It is natural for us to fall into routines, it’s a natural way for our brains to organize complex actions into repeatable patterns. But when we allow routines to govern our lives, complacency sets in. If you don’t have to think about what you’re doing, where you’re going or what you want to say you are in dangerous territory. Many couples equate complacency with lack of growth. The reality is the opposite. No marriage stays constant. It’s either growing stronger or degrading. Complacency is simply a smoke screen hiding the fact that a marriage is going downhill.
It’s not easy to break out of complacency. It typically takes an outside force to make this happen. Imagine this, you are bored with your spouse, potentially even aggravated with them. Conversation is minimal, intimacy – non-existent. Then one day you are sitting at home and get a phone call, your spouse has been in an accident and has been admitted to a local hospital. Suddenly, complacency is gone, as is your anger and frustration. You rush to the hospital to see them, and pray passionately for their immediate recovery. That’s an extreme example of an outside force, but one you can probably identify with.
In a similar vein, have you ever noticed that most dead people are regarded as perfect? Once someone has been suddenly taken from your life, it is only their good traits that you remember and talk about. Why do we wait for someone to pass before we appreciate the blessings they provide?
I focus on marriage, and taking marriages to a Shocking Level of happiness and satisfaction. But I am human and fall into the same traps that others do. This Covid quarantine found my wife Tara and I falling into a rut. Routine, boredom, call it what you will – we certainly weren’t seeing the best side of each other. Little quirks were beginning to irritate and meaningful conversations were diminishing. We found ourselves sitting in front of the television each evening, phones in hand, living parallel lives. Topping things off, there were areas of frustration within each of us (unrealized goals, unfulfilled dreams) that we were not dealing with. These were all areas that could easily be addressed, but complacency has a way of paralyzing action.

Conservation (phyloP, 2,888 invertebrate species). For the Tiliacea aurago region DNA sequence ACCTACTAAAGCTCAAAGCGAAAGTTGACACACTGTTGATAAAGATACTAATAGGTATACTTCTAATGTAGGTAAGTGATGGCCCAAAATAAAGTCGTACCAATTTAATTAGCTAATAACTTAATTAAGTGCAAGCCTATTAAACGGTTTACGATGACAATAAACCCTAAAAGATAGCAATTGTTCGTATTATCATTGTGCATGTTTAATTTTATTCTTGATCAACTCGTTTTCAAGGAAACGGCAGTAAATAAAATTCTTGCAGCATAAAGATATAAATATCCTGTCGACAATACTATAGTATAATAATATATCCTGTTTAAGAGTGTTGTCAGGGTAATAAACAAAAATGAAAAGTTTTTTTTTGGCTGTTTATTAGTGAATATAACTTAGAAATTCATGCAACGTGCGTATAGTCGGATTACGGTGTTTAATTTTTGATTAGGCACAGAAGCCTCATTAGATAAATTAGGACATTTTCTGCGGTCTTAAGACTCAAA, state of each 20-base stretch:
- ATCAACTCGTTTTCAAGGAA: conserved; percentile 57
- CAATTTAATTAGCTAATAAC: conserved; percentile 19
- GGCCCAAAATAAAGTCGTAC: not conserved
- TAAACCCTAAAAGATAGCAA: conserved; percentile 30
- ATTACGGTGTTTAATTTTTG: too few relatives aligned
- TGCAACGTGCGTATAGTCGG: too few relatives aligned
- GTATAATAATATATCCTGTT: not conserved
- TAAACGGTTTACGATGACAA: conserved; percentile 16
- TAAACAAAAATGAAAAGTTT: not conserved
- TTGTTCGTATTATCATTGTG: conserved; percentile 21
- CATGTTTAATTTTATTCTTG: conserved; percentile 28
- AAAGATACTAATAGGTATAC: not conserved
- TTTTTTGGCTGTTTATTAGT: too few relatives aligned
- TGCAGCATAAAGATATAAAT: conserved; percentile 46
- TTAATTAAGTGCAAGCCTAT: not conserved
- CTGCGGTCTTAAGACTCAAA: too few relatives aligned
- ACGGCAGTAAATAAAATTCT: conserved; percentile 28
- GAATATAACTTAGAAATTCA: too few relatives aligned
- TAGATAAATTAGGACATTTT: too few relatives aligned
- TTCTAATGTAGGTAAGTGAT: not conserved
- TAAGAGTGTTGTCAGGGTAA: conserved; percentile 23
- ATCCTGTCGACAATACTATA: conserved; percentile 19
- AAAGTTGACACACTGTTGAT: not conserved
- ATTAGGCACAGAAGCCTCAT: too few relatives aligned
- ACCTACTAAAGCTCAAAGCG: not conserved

The good news is, I have a fantastic wife that won’t settle for status quo over an extended period of time. Tara suggested the two of us get away for a couple of nights to refocus. We drove ninety minutes to a neighboring city and got an inexpensive hotel room. We divided out time over the next couple of days very intentionally. We spent time praying together (which we had fallen out of the habit of doing). At each meal and a couple of break times during the day, we focused on specific topics. We focused on me, then we focused on her, then we focused on us then on the family. We agreed to be active listeners, drop any defensiveness and truly hear the other’s perspective.
By our final breakfast, we compiled a list of actions each of us would commit to once we returned home, based on our discussions the previous couple of days. That was just the external force that we needed! It was not an exotic, expensive vacation. It was simply a change of scenery and a break in our routines. Complacency Buster! This simple action allowed us to take the time to both express our appreciation of one another as well as our frustrations (both personal and marriage). Most importantly, it allowed us the chance to recommit to supporting one another in achieving our personal goals.
If you find yourself struggling with complacency in your own marriage, take a proactive step to break the routine and regain the spark that you once had. Stop the downward slide and turn things around for the better. You’ll find there’s an incredible return on that investment.
My book “Rules of Engagement” can provide you with tools to keep your marriage alive and vibrant. If you are interested, you can purchase the book directly from Amazon at this link.